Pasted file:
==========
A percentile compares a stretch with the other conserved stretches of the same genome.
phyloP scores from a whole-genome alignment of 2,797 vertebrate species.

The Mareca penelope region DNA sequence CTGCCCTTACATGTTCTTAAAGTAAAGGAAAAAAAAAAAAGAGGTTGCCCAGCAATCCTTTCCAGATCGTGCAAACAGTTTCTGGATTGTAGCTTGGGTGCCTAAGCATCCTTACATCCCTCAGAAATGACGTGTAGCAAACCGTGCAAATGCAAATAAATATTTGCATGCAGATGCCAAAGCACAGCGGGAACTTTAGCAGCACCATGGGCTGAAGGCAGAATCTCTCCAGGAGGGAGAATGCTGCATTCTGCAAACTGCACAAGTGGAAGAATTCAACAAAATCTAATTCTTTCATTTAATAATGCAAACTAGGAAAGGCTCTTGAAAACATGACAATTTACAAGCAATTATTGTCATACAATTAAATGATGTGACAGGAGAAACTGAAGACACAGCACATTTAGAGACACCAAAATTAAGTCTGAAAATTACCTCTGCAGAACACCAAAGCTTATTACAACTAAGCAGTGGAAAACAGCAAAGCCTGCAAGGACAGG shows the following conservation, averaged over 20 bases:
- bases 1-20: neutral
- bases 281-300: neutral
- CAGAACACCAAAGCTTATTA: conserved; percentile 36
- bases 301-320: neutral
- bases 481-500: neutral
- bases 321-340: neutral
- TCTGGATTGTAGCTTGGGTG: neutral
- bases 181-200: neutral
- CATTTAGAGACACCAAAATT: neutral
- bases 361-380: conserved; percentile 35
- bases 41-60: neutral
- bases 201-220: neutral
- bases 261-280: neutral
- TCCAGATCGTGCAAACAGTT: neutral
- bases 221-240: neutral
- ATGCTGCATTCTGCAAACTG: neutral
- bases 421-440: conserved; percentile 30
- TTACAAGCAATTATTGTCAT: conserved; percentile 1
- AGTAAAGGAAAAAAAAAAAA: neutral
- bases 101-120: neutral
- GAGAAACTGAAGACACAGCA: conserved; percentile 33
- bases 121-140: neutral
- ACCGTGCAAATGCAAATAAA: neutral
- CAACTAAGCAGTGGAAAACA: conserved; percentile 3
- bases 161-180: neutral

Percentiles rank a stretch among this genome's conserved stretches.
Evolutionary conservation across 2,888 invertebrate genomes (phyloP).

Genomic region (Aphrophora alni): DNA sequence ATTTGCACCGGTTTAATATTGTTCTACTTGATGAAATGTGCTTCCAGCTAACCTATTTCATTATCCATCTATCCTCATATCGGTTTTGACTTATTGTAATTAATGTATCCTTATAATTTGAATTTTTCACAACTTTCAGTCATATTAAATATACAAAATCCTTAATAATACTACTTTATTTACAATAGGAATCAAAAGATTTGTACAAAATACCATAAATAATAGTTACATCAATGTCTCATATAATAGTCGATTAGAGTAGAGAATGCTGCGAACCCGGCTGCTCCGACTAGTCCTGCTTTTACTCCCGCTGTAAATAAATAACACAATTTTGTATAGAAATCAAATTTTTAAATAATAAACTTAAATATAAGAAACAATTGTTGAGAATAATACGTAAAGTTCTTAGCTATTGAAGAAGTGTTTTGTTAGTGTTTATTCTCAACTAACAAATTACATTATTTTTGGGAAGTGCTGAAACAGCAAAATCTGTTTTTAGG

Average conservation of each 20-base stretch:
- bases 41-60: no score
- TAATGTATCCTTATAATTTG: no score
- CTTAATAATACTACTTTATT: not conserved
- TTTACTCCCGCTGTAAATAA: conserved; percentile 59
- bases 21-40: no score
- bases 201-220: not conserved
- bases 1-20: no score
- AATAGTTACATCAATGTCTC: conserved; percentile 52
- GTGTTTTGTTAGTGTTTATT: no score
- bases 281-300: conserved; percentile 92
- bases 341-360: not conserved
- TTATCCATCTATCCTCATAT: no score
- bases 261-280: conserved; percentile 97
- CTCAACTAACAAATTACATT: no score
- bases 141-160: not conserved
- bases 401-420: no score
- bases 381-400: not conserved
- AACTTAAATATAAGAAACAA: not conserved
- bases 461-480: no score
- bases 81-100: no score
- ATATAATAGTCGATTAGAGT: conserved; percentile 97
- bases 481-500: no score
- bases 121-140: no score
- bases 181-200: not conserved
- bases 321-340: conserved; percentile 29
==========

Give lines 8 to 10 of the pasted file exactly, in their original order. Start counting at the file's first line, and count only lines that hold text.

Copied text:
- bases 481-500: neutral
- bases 321-340: neutral
- TCTGGATTGTAGCTTGGGTG: neutral